Lastly, she needs someone to administer her meds for her. You need to sit down and go over with her how pain managment works, have her agree to counseling...whatever it takes, and then lock her meds up in a safe so that she can't steal them to take more.

Honestly, taking only short-acting opioid medication (aka oxycodone IR) is fueling this fire. Her doctor should put her on a long-acting opioid medication that works for 8-12 hours (sometimes longer) and then the oxycodone would only be used for a really bad pain spike within the prescribed limits. This would also make it easier on you as you would only have to manage 2 pills a day (1 in the AM, 1 in the PM) and maybe 2-3 of the oxycodone pills throughout the day - I am hypothetically speaking here as I don't know how much breakthrough pain medication her doctor will end up allowing nor what long-acting med would be choosen. If her behavior turns around after getting on a long-acting pain medication, it is likely that she was demonstrating a behavior called psuedoaddicition, where the chronic pain patient will act out like a full blown addict due to the pain being very poorly controlled. Once the pain is controlled then the patient becomes compliant. If she fails the pseudoaddiction test, she definitely needs counseling and monitoring. Transferring her to a doctor that specializes in both pain management and addiction would be a good choice as he can help the both of you help her stay within the boundaries set forth by the physician. There are medications out there that are very effective for pain but have a ceiling so that she can't hurt herself by overdosing. The medication is a patch that is worn for 7 days called BuTrans. Many doctors will put addiction prone patients on this med to ensure compliance.

Wishing you the best. Please keep us informed if you are willing. If you have other questions, we are here for support!
 
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cweinbl responded:
Two questions:

1. Does your wife take the medication to get high, or to relieve pain?

2. Is she on the right medication?

Research clearly shows that chronic pain patients achieve much better efficacy from using long-acting opiates. Oxycodone is a short-acting drug. 180 10 mg tablets is a little high, but not necessarily inappropriate. I would ask the doctor if she can switch to a long-acting pain medication (Fentanyl Transdermal, Oxycontin, Kadian, etc.). Then, she could use a much smaller supply of Oxycodone for breakthrough pain. If she really has that much pain, she might benefit greatly from using a long-acting opiate.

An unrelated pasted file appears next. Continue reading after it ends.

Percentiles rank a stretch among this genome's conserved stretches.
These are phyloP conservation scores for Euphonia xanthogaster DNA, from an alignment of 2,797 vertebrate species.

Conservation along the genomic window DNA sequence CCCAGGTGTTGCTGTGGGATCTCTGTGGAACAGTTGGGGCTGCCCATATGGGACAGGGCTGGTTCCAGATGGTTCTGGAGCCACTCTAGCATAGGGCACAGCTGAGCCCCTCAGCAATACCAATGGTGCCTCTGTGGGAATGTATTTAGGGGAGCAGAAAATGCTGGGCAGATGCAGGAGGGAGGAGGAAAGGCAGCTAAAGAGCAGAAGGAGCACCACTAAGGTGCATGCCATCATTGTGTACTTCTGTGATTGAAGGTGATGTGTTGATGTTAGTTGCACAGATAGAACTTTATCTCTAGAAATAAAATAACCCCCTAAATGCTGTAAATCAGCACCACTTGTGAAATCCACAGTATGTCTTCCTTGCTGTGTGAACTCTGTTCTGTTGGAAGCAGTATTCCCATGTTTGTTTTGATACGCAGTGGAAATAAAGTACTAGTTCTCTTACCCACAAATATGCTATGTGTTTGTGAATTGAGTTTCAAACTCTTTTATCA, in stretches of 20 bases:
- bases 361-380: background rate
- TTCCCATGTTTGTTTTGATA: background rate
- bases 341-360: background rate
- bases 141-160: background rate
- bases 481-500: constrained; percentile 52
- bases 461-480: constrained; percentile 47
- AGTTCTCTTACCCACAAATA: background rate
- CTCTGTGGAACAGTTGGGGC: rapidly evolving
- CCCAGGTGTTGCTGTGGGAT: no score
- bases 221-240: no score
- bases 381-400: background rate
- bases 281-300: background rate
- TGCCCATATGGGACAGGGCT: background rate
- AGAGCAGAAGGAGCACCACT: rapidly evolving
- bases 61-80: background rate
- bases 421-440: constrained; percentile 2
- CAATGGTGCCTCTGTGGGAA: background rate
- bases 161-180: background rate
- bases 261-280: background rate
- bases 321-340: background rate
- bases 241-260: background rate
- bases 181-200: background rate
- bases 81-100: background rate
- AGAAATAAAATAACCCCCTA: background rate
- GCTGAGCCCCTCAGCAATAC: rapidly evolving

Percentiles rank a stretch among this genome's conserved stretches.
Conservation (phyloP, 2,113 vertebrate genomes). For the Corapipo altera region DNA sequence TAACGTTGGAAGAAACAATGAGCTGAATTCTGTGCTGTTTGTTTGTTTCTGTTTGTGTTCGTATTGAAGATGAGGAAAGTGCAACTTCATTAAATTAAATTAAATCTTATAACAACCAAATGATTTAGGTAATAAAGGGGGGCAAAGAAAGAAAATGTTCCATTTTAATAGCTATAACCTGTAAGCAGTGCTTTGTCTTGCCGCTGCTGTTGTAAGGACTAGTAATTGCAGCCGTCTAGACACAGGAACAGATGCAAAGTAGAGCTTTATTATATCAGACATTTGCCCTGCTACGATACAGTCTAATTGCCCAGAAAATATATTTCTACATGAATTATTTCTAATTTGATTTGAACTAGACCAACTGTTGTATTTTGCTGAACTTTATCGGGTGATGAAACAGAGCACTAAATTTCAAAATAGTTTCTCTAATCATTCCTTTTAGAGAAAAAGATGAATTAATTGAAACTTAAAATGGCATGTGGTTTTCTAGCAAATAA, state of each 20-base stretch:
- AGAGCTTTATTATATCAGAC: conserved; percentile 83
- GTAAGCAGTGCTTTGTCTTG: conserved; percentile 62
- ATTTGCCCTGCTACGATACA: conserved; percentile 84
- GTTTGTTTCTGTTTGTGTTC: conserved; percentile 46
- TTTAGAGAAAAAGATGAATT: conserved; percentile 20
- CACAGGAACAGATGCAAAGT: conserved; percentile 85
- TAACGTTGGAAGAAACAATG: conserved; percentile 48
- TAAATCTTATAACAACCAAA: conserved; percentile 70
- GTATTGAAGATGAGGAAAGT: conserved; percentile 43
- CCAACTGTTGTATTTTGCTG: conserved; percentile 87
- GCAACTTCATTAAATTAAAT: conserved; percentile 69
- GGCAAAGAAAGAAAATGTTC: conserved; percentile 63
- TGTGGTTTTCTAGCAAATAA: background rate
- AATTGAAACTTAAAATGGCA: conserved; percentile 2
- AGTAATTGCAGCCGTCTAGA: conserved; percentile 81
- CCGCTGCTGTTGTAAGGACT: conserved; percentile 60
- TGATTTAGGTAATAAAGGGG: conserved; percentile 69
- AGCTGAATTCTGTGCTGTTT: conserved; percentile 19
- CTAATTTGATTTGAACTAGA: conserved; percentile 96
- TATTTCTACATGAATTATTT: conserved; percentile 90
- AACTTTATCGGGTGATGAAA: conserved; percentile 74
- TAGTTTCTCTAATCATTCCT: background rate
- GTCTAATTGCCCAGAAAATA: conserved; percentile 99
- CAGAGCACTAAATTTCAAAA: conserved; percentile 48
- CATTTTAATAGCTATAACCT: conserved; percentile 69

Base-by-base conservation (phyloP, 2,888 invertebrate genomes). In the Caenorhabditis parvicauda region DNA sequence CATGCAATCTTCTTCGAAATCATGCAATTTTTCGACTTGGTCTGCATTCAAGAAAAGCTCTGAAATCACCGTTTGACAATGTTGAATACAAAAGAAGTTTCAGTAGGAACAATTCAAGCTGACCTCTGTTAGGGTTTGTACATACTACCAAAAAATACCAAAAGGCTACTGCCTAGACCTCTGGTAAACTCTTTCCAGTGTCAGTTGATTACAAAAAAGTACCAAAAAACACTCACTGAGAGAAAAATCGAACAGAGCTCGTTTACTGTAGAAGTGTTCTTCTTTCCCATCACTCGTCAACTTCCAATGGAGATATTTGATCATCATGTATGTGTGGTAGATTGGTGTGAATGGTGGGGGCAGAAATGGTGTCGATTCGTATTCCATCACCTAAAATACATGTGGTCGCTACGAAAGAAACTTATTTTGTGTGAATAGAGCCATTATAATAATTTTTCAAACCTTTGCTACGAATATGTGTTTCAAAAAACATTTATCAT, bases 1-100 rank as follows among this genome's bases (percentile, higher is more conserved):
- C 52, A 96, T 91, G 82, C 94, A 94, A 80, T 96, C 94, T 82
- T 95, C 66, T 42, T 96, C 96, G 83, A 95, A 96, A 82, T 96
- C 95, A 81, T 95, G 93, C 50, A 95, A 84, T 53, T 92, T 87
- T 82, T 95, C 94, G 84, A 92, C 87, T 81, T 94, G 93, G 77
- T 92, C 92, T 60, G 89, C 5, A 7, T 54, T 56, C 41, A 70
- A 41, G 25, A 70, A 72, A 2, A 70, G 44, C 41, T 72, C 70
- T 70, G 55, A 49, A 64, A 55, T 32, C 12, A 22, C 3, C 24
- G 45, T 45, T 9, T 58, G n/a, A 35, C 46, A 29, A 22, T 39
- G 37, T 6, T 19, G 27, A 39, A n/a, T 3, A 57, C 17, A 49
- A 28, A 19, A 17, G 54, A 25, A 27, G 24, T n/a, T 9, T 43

If she is using the drug to get high, if she uses too much, runs out too soon, steals it, obtains it from multiple physicians at the same time, etc., then she might be addicted. If so, ask the doctor about rotating to Suboxone or Nalaxone. These are a class of drugs called opiate antagonists. In fact, they are designed to treat addiction. Some people believe that they also decrease chronic pain.

Many people who are "taking too much" really are on teh wrong medication. If your wife takes too much and she takes it for pain (not to get high), then she might do much better on a different drug. Fentanyl Transdermal, for example, is the most powerful pain killer available. Each patch can last from 48 to 72 hours. Many people who have used too much of a weaker, short acting opiate find that the long-acting drug (like Fentanyl) works much better and allows them to return to a more normal life.

Has your wife tried all of the various pain management options, such as TENS, traction, acupuncture, biofeedback, physical therapy, kinesiotherapy, injection of steroids and anesthetics, non-steroidal anti-inflammatories, cortisone, rhyzotomy (radio frequency denervation), spinal cord stimulator, intrathecal infusion pump, off-label medications (anti-depressants, anti-convulsants), combination of long-acting pain medication with breakthrough meds, counseling, hypnosis and meditation?